Life on a Run · Race Report

Welp, that was a first, or a Visit to the Med Tent

No worries, I’m fine. After I stopped moving — and got my medal — I couldn’t inhale deeply without my “emphysemic seal” cough. The medical volunteers were awesome.

A man saw me and asked if I was okay. “I can’t breathe,” I said. He flags down someone else for a wheelchair, gets me in and starts toward the tent. On the way he makes sure I have a Gatorade and chocolate milk from the Finisher Zone. Another volunteer takes my bib number amd notes the time on a log sheet at the entrance. Someone else hands me a hyperventivation/barf bag to breathe into. A nurse sits me on a cot and gets a wireless pulse/oxygen reader onto my finger, and takes my blood pressure. She asks for my name, and will want other information. I pull my ID out from where I stashed it on my fuel belt and hand it to her. She begins writing on her log/patient information sheet.

There are voices from more new people coming from over my shoulder. They talk about what brought me in. I hear “shortness of breath” and “trouble breathing” and I’m asked (again, maybe?) if I have my inhaler. I nod, or give a thumbs up — I don’t remember because I’m busy breathing into a plastic ringed blue bag.

Someone, a new person, or not, I don’t know, asks if I have ever had a breathing treatment (no) and if I’d like one. I nod that I do.

I am moved to a different cot farther back because that’s where the oxygen is, getting a hand up from the nurse, and my daughter, who’s with me grabs what I can’t hold. I am asked more questions about asthma, and do I have my inhaler, and how many times did I use it, and when was the last time. Four or five, I signal with my fingers. I had to ask my daughter when I used it last. We think around mile 10. By now I have a nebulizer on hand and the “smoke” of each exhale is coming out the end. “Look honey. I have an even bigger bong,” I quip to my girl. I use a spacer tube with my steroid inhaler which the whole family jokes is my bong. Yup, that’s me, using the hard stuff right at the kitchen sink.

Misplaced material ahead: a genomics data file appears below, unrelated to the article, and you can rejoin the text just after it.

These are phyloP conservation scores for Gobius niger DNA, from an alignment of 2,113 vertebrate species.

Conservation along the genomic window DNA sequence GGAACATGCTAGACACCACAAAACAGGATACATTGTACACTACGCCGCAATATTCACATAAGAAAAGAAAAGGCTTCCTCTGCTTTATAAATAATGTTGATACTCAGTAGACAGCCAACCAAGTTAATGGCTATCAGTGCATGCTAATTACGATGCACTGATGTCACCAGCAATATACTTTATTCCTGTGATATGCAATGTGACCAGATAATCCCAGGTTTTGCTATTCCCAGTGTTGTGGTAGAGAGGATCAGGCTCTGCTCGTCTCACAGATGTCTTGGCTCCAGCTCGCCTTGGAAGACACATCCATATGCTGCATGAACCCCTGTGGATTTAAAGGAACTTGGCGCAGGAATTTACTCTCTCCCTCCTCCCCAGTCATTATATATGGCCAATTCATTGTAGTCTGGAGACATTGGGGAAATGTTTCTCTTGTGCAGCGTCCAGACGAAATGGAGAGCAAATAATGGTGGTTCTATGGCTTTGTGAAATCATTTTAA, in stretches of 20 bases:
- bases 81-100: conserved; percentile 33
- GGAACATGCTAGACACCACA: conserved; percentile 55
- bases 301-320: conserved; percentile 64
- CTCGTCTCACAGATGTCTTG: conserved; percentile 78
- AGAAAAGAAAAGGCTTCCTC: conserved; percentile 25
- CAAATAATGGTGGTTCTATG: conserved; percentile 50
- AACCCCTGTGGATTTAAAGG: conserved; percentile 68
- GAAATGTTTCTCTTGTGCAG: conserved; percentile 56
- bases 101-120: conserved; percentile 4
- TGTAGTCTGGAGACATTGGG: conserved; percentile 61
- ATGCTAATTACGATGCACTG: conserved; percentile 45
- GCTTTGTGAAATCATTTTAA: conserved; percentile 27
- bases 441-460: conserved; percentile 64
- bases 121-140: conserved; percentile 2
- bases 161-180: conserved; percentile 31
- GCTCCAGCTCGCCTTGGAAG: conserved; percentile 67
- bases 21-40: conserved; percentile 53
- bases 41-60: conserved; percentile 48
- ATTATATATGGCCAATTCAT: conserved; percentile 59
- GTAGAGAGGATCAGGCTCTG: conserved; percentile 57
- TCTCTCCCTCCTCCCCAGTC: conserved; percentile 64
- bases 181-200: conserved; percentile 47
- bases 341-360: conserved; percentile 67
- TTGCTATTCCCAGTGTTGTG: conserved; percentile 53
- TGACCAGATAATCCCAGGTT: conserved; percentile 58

A handsome fella sits opposite me bringing with him a case of some sort. He introduces himself, “Hi, I’m _____. I’m an EMT, and we’d like to get an EKG of your heart.” I nod my consent. He calls a couple guys over and has them hold some bed sheets up as a makeshift screen so I “don’t have to flash anybody” while the sticky pads get placed. I had my shirt lifted and pulled away from my chest before the pad was ready. “You’ve done this before.” More nodding, and in my head I’m explaining it was necessary for the kidney donation, and when I had a tall bladder attack so bad I thought it was my heart, and … I keep quiet and inhale from the nebulizer bong some more. The nurse says, “O, she’s done this before,” as I lift my calves within reach so the last of pads can get placed. I’m nodding again, and thinking it’s making me dizzy, all this nodding.

My heart is fine according to the EKG, but my pulse is still holding around 100 bpm. My blood pressure is 136/107 — definitely elevated for me. The PA-C is concerned something else could be going on because he didn’t hear any wheezing when he listened to my chest. He asks if I might consider going to the the Emergency at a hospital. I decline. I agree I should sit a little while longer to see if my heart rate would come back down.

Meanwhile my girl has snapped a picture of me in my hyperventilating glorious state sitting with a generous man-spread on a Mylar sheet on a foldable military style cot in a giant tent. I tell her she can’t post it to social media (yet) and she needs to send it to me. I didn’t want someone to see it before my hubs could and I could explain that I was indeed okay. No reason to cause him to panic in the middle of the night. I looked at my watch. It was late, nearly 10.30 in Las Vegas, so almost 1.30A at home.

Fatigue hits me hard now, and I start to shiver, along with full-body quiver-twitches the albuterol treatment gave me. I have chugged my Gatorade and ask for something for the headache I expect to come. The flavor changed and my girl and I both make a face that mixed Hmmm with Eww. I put my arm warmers back on and the nurse says I’ll warm up after I get moving again.

She takes my pulse/Ox reading again. I’m still holding about 98bpm; better but hardly stellar. My O2 saturation is at 98% so that’s good. I would like to go. The PA-C asks again if I wouldn’t want to go to the ER. No. I’ll be fine. Yes, I can walk. Yes, I promise to go to a hospital if I feel any worse. (And I mean that, too.)

As we’re walking out the volunteer at the front table takes down my bib number and notes the time on her log sheet again. We make our way back through the finisher’s chute. My teeth are chattering so loudly now I think everyone can hear, and I regret not taking a mylar blanket. We see cases of snack size Pringles. I grab two, and decide to skip the protein bars. I’m not even hungry, but eventually eat them for the salt. The sacrifices we make to keep electrolytes balanced, I tell ya. My girl grabs her free beer, and I keep going. Then it hits me: free beer! I say to her, “Do you want mine? I don’t want to drink it.” Then it dawns on her too: mom’s free beer, and I get an enthusiastic yes. I turn around to grab it. The guy passing them out doesn’t even ask to see my wristband/ID. I brag for a second because hers got checked.

We make our way through the rest of the crowds and head back toward the hotel.

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